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Five Keys to Success in Court in Massachusetts Divorce Cases

Five Keys to Success in Court in Massachusetts Divorce Cases

Posted on January 4th, 2015

Top 5 Ways to Succeed in Court in a Divorce Case in Massachusetts

If you have to appear in court in a divorce case (or if you were the party to file a motion or request to set trial), you need to be prepared.

Here are the top five ways to secure the best outcome in a divorce case in Massachusetts:

  1. Settle your case without going in front of the judge!  This option seems out-of-place since this list relates to how to achieve the best results in court, but in reality you will nearly always secure a more favorable (or at least certain) result negotiating out of court.  It is very rare that a divorcing spouse gets everything they want if they argue their case in front of the probate and family court judge.  Every divorce judge will tell you that it is almost always better to secure your own agreement without leaving a hugely important decision up to a person that has no familiarity with you, your children or your real circumstances.  Motions are brought in divorce cases by pleadings (i.e. documents filed in court) and therefore the only “real” information the judge will likely have about you and your case comes in the form of a printed document.  The judge will only look at you and listen to you or your attorney argue for a very short period of time.
  2. Be prepared.  This may sound simple, but it’s not and there are a variety of ways to be prepared for a divorce hearing that may include a motion (usually a request for temporary orders), a case management conference, a trial setting conference, or trial.  Each type of hearing requires a different set of preparations.  For motions, make sure that you have provided the court with plenty of information about your position, supported by evidence.  When you walk into court you will already have given the judge an excellent idea of what you want and why.  Also, make a bullet-point list of your arguments.  The court will usually give you about 5-10 minutes to argue your position, so use the time wisely as it goes quickly.  For case management and trial setting conferences, make sure to read the list of action items the court requires of you before you appear for the hearing.  This requires preparation weeks in advance of court.  For trial, you should make sure you hire an attorney or have a very clear idea of how to file appropriate documents, subpoena witnesses and take testimony, how to properly cross-examine and how to present admissible evidence for your case.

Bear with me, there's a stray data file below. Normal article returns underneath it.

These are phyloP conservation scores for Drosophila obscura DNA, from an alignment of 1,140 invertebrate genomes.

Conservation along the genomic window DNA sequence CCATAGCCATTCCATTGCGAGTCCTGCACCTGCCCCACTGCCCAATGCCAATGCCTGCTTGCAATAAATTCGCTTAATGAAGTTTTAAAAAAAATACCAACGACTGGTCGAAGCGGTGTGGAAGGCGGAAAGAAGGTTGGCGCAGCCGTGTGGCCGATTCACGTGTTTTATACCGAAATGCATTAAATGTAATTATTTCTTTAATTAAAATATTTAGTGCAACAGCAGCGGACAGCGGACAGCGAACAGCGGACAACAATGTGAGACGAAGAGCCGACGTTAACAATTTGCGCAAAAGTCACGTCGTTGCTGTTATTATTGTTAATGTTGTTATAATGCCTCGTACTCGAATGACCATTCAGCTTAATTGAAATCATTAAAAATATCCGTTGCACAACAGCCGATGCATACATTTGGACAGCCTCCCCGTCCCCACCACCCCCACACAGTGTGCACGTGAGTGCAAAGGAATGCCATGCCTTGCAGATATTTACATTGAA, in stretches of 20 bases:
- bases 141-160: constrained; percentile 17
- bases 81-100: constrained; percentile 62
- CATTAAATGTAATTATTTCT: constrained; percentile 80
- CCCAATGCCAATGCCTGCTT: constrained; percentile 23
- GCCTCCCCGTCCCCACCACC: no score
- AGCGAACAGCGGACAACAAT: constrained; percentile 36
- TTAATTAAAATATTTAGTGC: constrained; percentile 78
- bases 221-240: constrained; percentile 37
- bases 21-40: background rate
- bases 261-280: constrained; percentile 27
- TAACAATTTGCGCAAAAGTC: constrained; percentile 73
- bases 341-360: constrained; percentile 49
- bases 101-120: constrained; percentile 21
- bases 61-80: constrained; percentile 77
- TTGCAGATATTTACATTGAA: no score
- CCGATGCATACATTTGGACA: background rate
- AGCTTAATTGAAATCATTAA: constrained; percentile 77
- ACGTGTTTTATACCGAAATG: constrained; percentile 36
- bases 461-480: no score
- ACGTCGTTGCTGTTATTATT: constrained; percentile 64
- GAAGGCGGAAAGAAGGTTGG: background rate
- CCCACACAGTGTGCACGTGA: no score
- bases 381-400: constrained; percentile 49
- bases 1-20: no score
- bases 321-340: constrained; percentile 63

3. Dress professionally, but not too well.  It is important to show respect to the family court judge that will be deciding your fate if you don’t reach an agreement ahead of time.  You do not want to appear as if you don’t care what happens, which is exactly how the judge will perceive you if you are dressed like a slob in court.  If you dress too well, it may appear as if you don’t really need support (if you are seeking support) or that you have plenty of money to pay support (if your spouse is seeking support).  If you have children and custody is at issue, dress like a parent.   That means if you have tattoos, for example, cover them.
  4. Don’t interrupt.  One of the top complaints among family and probate judges is that attorneys and/or parties try and talk over each other during a hearing.  Most judges promptly put a stop to that behavior if it occurs, but some don’t.  The Court will allow you (in almost every case) to respond in time to the comments made by the other time.  When the other side is speaking, you should be taking notes so that you have a list of issues that you can respond when it’s your turn to address the judge.
  5. Try to calm your nerves.  Think about why you are there – it is about you and your children.  There is nothing to be nervous about (except for the outcome, which you don’t have any control over) and the judge hear many cases every day.  Your case will just be one of a great number of different matters that the judge will hear in a particular day.  When you are nervous you will tend to forget important facts and information.  As mentioned above, create a bullet list of arguments that you can follow and this will help you calm your nerves and stay focused.

Serving Plymouth, Bristol County and all of Massachusetts. We are divorce and family law professionals with extensive litigation experience and we know how to succeed in court.  If you have any questions, call us. We provide a free, private consultation where we can describe your options in simple language.